Featured Image: Motion in the Cygnus Loop Supernova Remnant

Hubble images of a section of the Cygnus Loop supernova remnant

Top: H-alpha image of a segment of the supernova remnant in 2001. The numbers along the top indicate the proper motion, in milliarcseconds per year, of that section of the shock front. Bottom: H-alpha images from 2020 (red) and 2001 (cyan). Click to enlarge. [Sankrit et al. 2023]

If we could see the Cygnus Loop supernova remnant without the aid of a telescope, it would span an area of the sky six times as wide as a full Moon. The Cygnus Loop is a wispy, rapidly expanding shell of gas that marks the grave site of a massive star that exploded some 20,000 years ago. In a recent research article, Ravi Sankrit (Space Telescope Science Institute) and collaborators present new Hubble Space Telescope observations of a small portion of this famous supernova remnant. Paired with previous Hubble observations from 2001 and 1997, the new images clearly demonstrate how the remnant’s shock front has expanded over time. In the images above and to the right, red and cyan mark the position of the shock front in 2020 and 2001, respectively. By analyzing the shock’s location, Sankrit’s team found that the shock hasn’t slowed at all over the past 22 years, speeding into interstellar space at 240 kilometers each second. While this seems incredibly fast, it’s actually on the slow end for a supernova shock wave. To learn more about these new observations of the Cygnus Loop, be sure to check out the full article linked below.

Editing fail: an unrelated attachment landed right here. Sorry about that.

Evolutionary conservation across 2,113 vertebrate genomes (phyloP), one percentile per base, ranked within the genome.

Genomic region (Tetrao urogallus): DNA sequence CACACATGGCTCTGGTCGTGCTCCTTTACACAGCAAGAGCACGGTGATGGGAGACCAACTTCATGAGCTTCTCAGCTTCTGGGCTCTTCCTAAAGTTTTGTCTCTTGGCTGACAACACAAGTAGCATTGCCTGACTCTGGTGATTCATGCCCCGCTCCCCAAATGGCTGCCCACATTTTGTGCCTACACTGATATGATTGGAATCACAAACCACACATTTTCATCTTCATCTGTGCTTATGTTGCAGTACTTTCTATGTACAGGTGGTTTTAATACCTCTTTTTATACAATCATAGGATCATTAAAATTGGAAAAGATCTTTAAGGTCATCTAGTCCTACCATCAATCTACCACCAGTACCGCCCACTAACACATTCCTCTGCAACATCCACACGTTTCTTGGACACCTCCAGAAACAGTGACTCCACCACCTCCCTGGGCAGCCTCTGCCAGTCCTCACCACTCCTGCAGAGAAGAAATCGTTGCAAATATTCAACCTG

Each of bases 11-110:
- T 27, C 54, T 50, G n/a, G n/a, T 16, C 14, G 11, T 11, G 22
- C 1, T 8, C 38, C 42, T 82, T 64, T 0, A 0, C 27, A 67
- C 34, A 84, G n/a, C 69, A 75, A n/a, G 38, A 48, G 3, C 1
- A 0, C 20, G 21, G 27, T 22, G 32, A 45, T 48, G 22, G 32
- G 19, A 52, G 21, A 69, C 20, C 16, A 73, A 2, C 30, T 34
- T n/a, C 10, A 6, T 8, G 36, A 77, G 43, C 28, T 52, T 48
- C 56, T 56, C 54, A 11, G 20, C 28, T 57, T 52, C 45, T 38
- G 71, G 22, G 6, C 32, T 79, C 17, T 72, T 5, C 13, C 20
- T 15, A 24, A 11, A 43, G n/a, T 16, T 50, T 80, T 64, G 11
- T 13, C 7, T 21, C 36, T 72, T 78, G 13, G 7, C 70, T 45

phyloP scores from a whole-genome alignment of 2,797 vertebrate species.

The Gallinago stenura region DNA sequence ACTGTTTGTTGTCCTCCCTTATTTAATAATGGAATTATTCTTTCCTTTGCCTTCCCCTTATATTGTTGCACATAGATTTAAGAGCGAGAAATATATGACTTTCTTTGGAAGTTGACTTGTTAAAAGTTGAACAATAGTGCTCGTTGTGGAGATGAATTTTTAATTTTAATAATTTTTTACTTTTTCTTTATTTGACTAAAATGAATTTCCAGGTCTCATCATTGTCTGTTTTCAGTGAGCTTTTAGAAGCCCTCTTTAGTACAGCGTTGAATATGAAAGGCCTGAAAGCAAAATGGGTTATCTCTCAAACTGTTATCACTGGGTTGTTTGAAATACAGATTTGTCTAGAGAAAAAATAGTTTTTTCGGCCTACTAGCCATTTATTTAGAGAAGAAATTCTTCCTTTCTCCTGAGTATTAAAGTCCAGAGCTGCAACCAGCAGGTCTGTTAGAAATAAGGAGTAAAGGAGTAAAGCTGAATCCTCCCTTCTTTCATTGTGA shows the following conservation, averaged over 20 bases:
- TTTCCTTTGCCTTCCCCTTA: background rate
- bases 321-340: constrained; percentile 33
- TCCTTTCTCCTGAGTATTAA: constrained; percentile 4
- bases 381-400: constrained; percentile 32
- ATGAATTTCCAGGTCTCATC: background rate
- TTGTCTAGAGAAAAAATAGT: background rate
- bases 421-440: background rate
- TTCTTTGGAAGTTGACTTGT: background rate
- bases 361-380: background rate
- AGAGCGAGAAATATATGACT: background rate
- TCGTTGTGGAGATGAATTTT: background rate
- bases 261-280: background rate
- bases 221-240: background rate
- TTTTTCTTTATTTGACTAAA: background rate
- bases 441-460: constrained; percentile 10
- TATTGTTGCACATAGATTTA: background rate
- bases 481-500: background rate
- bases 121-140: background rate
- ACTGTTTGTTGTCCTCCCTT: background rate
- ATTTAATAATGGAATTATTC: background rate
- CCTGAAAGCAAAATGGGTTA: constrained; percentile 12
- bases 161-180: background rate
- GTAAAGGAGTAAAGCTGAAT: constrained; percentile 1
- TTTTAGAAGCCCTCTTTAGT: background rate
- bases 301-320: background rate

“Third Epoch HST Imaging of a Nonradiative Shock in the Cygnus Loop Supernova Remnant,” Ravi Sankrit et al 2023 ApJ 948 97. doi:10.3847/1538-4357/acc860